usatoday | Hundreds of thousands of trees died in the historic drought of 2012, and many more will succumb in the next few years, scientists say.
"This is just beginning," says Janna Beckerman, a plant pathologist at Indiana's Purdue University. "I suspect we'll see trees still dying for the next two or three years."
Indiana's white cedar and Florida cypress trees began dying in late summer, she says, and Alberta and Colorado blue spruce are succumbing now.
Trees affected by a 2010-11 drought still are dying across Louisiana, says Keith Hawkins, a Louisiana State University AgCenter forester. Some trees "reached a threshold from which they can't recover — especially older, larger trees," he says.
About 301 million trees died in rural Texas because of that drought, the Texas A&M Forest Service says.
Tree deaths are dismaying some communities:
- Brookings, S.D., has lost about 300 trees to drought, says Peter Colson, director of the city's Department of Parks, Recreation and Forestry. "It's expensive," he says. "The trees we plant run $35 to $200 a pop." The city cut back on tree planting last fall because "we didn't have the manpower or equipment to water hundreds of trees," Colson says.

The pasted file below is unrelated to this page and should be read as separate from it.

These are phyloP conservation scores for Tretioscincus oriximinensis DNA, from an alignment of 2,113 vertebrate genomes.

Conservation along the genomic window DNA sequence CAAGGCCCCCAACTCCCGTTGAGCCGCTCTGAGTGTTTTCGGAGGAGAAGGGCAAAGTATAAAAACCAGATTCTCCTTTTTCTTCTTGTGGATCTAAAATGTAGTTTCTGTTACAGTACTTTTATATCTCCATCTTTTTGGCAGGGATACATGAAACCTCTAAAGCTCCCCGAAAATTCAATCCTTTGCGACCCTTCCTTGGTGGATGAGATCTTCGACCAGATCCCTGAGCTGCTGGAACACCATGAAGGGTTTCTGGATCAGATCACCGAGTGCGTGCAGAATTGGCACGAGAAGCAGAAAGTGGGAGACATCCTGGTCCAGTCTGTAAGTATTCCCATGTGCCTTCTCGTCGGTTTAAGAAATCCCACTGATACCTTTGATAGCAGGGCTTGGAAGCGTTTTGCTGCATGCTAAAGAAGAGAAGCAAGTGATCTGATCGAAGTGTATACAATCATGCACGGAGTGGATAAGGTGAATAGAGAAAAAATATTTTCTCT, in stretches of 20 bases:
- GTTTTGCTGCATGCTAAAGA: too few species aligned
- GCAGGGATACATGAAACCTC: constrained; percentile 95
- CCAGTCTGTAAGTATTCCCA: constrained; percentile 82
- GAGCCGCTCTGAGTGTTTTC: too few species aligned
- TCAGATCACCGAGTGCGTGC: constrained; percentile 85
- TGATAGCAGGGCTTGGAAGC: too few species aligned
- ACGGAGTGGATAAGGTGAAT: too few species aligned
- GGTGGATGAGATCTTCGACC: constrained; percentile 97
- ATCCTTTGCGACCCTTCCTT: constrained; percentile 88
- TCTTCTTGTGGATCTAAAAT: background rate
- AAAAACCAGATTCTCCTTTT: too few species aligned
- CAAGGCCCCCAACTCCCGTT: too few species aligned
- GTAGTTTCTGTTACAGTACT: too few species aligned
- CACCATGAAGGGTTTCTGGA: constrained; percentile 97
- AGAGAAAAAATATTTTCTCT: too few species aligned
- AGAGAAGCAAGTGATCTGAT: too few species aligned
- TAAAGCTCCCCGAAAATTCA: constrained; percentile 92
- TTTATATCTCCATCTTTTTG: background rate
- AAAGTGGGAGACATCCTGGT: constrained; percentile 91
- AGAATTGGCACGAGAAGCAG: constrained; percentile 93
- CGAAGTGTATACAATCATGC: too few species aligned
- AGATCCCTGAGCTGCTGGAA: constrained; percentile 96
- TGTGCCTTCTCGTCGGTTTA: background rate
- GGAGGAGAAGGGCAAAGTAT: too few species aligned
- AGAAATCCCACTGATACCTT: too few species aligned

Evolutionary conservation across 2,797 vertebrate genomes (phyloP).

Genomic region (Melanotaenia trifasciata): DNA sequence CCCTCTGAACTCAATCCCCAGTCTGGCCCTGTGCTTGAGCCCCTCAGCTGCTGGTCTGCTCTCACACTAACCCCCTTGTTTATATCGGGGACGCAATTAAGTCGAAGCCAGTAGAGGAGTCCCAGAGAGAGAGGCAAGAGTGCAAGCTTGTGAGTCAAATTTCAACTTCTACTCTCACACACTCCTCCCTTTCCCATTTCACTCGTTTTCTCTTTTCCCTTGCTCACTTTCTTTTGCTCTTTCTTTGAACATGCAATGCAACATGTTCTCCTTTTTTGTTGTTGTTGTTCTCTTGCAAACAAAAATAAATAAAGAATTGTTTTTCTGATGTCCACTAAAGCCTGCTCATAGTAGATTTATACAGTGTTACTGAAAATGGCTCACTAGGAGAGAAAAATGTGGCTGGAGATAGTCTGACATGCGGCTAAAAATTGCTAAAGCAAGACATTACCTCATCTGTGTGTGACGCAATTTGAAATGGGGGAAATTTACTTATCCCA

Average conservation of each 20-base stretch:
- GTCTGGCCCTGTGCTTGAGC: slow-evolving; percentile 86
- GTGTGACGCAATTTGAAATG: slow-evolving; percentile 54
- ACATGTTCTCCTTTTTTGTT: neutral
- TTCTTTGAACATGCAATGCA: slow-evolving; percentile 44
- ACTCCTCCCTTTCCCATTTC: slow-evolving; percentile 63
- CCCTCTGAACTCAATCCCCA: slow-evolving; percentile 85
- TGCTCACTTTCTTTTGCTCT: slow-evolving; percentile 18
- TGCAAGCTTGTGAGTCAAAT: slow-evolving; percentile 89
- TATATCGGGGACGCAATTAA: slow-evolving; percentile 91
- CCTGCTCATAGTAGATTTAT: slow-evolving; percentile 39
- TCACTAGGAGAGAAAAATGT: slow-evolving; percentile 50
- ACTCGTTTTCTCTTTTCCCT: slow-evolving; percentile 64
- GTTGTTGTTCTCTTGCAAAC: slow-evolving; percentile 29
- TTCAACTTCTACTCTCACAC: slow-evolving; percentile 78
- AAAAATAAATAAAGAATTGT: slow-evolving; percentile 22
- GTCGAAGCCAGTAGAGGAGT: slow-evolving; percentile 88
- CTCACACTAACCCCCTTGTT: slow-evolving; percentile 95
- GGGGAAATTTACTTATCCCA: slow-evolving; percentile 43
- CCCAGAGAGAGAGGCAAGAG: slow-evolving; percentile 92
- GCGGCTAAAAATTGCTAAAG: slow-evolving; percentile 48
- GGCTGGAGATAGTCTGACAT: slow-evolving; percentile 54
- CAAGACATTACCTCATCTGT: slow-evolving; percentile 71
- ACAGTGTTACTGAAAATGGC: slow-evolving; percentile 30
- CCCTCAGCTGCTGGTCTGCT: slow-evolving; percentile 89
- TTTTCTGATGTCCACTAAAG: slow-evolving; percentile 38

- More than half the 88 big trees marked for removal in McPherson, Kan., last year "died just from drought," says city parks superintendent Paul Katzer. "We'll lose another 100 to 150 trees just from drought this year." For the first time, the city is siphoning water from two lakes to water trees this winter, he says.
- Brett O'Brien, natural resources supervisor for the Columbia, Mo., Parks and Recreation Department, says "a significant number" of that city's trees died because of dry conditions. "We lost a lot of Norway spruce and white pines, and some of the oaks, too," he says.
O'Brien is hesitant to plant new trees because "we have not really left the drought yet," he says. When he does replant, he's considering less vulnerable species such as the Kentucky coffeetree.